“No human race is superior; no religious faith is inferior. All collective judgments are wrong. Only racists make them” ― Elie Wiesel
    "No nationality or race is preferred over another in any way in the Eyes of the Almighty" - Mufti Ismail Menk
    “What's unnatural is homophobia. Homo sapiens is the only species in all of nature that responds with hate to homosexuality.” ― Alex Sanchez
    “Remember, remember always, that all of us, and you and I especially, are descended from immigrants and revolutionists.” ― Franklin D. Roosevelt
    “Nationalism is an infantile thing. It is the measles of mankind.” ― Albert Einstein

  3. #223

    Default Re: Why is Genghis Khan characterized as a ruthless conqueror while Alexander and Caesar are praised as heroes?

    Quote Originally Posted by Dromikaites View Post
    The Romans and the Persians were similar in terms of inflicting as little damage as possible during the conquering phase.
    Carthage, Dacia, Gaul? The Persians never did anything like that, except on very rare occasions as in Athens where the Persians were on a punitive campaign. So I don't agree with you here.

    However the Romans score additional points compared to the Persians because they actively pursued a state policy of adopting the best practices from everybody (including enemies not yet conquered) and then disseminating them throughout their Empire.
    The Persians did the same, since they considered themselves to be the heirs of the civilisation they ruled, especially Mesopotamia.

    ... the Persians didn't do anything of the sort. And such approach means their empires might have just as well not existed, without the human race losing anything.
    Unfair. The Achaemenid Persians gave the world many things: the postal system, highways, the military decimal system, wind towers, standardised currency, federalism, the know-how of imperial administration, and the art of imperial tolerance. The Achaemenid Empire was the prototypical global state, I think we should be all be fair and acknowledge its contributions to humanity and civilisation.

    This inability to turn their empires into melting pots meant those empires were destined to remain parochial. That in turn made them extremely fragile and unable to survive internal tensions or a determined external foe. The Persian and the Mongol empires cracked unde pressure along those parochial lines.
    All empires eventually collapse, it has nothing to do with whether or not they are melting pots. I can use the Western Roman Empire as an example against your argument. It was an empire you would call a melting pot, and yet it succumbed to barbarian invasions and internal strife.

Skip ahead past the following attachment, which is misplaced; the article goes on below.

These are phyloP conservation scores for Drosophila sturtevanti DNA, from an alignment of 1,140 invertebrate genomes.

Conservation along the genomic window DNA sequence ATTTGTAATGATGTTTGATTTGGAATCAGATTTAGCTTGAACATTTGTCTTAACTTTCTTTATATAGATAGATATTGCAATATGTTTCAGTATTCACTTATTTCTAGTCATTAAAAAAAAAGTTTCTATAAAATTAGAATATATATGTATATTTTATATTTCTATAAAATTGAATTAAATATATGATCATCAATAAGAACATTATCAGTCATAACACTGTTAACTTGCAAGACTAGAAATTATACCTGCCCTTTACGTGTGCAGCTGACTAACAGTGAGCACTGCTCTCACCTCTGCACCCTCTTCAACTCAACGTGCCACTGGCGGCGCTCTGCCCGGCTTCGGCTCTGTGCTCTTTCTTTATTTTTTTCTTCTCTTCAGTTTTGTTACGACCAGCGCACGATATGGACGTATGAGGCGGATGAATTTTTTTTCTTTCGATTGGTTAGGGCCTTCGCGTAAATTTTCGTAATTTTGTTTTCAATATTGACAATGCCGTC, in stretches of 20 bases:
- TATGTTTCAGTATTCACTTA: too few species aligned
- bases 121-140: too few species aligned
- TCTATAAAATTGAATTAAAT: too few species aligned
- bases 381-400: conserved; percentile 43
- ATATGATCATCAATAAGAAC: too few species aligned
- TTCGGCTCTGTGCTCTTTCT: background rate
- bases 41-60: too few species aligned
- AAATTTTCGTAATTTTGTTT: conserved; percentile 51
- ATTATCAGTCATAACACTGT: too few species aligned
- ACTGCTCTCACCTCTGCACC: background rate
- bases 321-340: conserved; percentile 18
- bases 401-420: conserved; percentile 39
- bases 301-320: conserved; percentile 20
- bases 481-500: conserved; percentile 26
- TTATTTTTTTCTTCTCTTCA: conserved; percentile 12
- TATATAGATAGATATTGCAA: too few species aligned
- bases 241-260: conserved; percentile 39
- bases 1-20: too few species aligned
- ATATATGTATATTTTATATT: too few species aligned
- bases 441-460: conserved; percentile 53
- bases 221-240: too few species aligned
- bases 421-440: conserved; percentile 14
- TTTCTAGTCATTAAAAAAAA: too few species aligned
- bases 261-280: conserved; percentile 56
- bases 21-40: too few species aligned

The Persian Empire collapsed in the face of the Macedonian invasion due to various reasons, tolerance towards conquered subject was not one of them.

    For instance the Persians badly needed a good heavy infantry but didn't manage to create one for some 200 years.
    The Immortals and the Kardakes were heavy infantry.

    Because they constantly employed Greeks in large numbers. Had their cavalry been enough, they would not have spent money on the Greeks.
    They spent money on Greeks soldiers mostly because it was more convenient to employ foreign mercenaries than risk losing their Persian satrapal forces. The satraps had no shortage of money, and they took advantage of that.

    As for their victories against the Ionian Greeks, those were victories against people with next to zero military experience (as they had been already under the Lydians for 15 year before Cyrus annexed them, followed by 40 years of Persian rule and zero opportunities to gain experience).
    False. Asiatic Greeks served in the military of the Lydian Empire; they had lots of mercenaries and professional soldiers who fought for Croesus.

    (nobody knows what the Kardakes really were).
    They resembled hoplites.

  4. #224

    Default Re: Why is Genghis Khan characterized as a ruthless conqueror while Alexander and Caesar are praised as heroes?

    Quote Originally Posted by drbehemothjr View Post
    Clearing wild land for farmland is going to be bad for most species no matter what. It will lead to loss of homes, more conflicts between predators and livestock, leading to dead predators, more conflicts between herbivores and crops, leading to dead herbivores, and ultimately less wild land for the animals to live on. Clearing the land will also kill many plants and trees.
    I wasn't referring to land clearance, but more to maintenance. Many species in Europe are only widely distributed because of traditional land use related to farming, which can still support a rich bio-diversity. And it wasn't the farmers who exterminated most of the megafauna in North America, Europe, Australia, and North Asia.